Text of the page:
By Joseph C. Wylie II, Molly K. McGinley, and Lexi D. Bond

On November 18, 2016, the Federal Communications Commission’s Enforcement Bureau (“Bureau”) released an Enforcement Advisory clarifying the TCPA’s limits on the use of autodialed text messages, known as “robotexts.” The Bureau confirmed that its rules restricting the use of automatic telephone dialing systems include those that deliver texts in addition to those that place calls.  The Bureau also clarified the applicable rules regarding consent, texts to reassigned wireless numbers, advertising texts, and enforcement.

Consistent with prior FCC guidance, the Bureau confirmed that the TCPA prohibits autodialed text messages, unless made with the prior express consent of the called party, to any telephone number assigned to a cell phone or other mobile device unless the robotexts fall into one of three exceptions: (1) texts made for emergency purposes; (2) texts that are free to the end user and have been exempted by the Commission, subject to conditions prescribed to protect consumer privacy rights; or (3) texts made solely to collect debts “owed to or guaranteed by the United States.” See 47 U.S.C. § 227(b)(1)(A)(iii).  The Bureau confirmed that text messages sent through texting apps, “Internet-to-phone” text messaging, and similar technology meet the statutory definition of an autodialer, and therefore fall within these restrictions.

Conforming with TCPA consent rules for autodialed calls (previously discussed here), the Enforcement Bureau reiterated that senders who assert that they have prior express consent to make robotexts to mobile devices have the burden of proving that they obtained this consent. Robotext recipients may revoke consent at any time using any reasonable method, and once the revocation has been made the text sender may only send one immediate and final autodialed text to confirm the opt-out request. Similarly, when a sender reasonably relies on prior express consent to robotext a wireless number and does not discover that the number has been reassigned until after a robotext has been sent, the caller is not liable for the first text, even though the recipient did not provide consent. See Rules and Regulations Implementing the Telephone Consumer Protection Act of 1991, Declaratory Ruling and Order, 30 FCC Rcd 7961, 7996, para. 85 (2015) (TCPA Omnibus Declaratory Ruling and Order).  After that initial text, senders are liable for subsequent robotexts, regardless of whether they learn of the mobile number reassignment.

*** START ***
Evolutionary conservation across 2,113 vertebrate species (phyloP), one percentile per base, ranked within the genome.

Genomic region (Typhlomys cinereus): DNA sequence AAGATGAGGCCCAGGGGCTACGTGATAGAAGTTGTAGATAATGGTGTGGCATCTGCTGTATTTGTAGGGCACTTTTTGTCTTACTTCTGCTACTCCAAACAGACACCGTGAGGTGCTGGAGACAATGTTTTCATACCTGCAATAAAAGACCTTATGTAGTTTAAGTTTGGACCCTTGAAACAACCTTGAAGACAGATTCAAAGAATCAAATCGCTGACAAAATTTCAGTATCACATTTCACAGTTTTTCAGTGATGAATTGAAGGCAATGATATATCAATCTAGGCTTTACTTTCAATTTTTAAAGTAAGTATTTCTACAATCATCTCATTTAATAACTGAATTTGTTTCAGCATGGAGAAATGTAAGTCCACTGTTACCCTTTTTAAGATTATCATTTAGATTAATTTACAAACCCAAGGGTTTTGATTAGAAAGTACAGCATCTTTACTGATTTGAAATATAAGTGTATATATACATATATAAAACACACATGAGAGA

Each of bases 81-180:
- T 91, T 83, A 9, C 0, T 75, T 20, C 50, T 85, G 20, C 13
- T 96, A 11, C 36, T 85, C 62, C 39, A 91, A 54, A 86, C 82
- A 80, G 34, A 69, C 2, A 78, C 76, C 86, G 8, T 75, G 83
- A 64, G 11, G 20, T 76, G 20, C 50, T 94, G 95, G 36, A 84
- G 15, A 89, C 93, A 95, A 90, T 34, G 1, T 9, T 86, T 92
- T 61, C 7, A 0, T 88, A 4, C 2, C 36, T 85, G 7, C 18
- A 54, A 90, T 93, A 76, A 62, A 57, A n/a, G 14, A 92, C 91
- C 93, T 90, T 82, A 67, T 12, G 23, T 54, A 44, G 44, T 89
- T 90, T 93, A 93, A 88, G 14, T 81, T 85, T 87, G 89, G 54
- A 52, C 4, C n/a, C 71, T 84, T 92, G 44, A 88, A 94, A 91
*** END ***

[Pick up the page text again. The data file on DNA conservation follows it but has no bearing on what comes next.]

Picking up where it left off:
The Bureau also clarified the use of robotexts to transmit advertisements to recipients. Consistent with prior guidance, autodialed texts that include or introduce an advertisement require prior express written consent, except that consent need not be in writing for certain healthcare messages and messages made by or on behalf of a tax-exempt, nonprofit organization. See 47 CFR § 64.1200(a)(2). When a recipient has provided such consent, their later opt-out request requires the sender to stop sending text advertisements. TCPA Omnibus Declaratory Ruling and Order, 30 FCC Rcd at 7996, para. 64.

Finally, the Bureau confirmed that robotext violations are subject to enforcement by the FCC, including forfeiture penalties up to $18,936 per violation, and state enforcement agencies.

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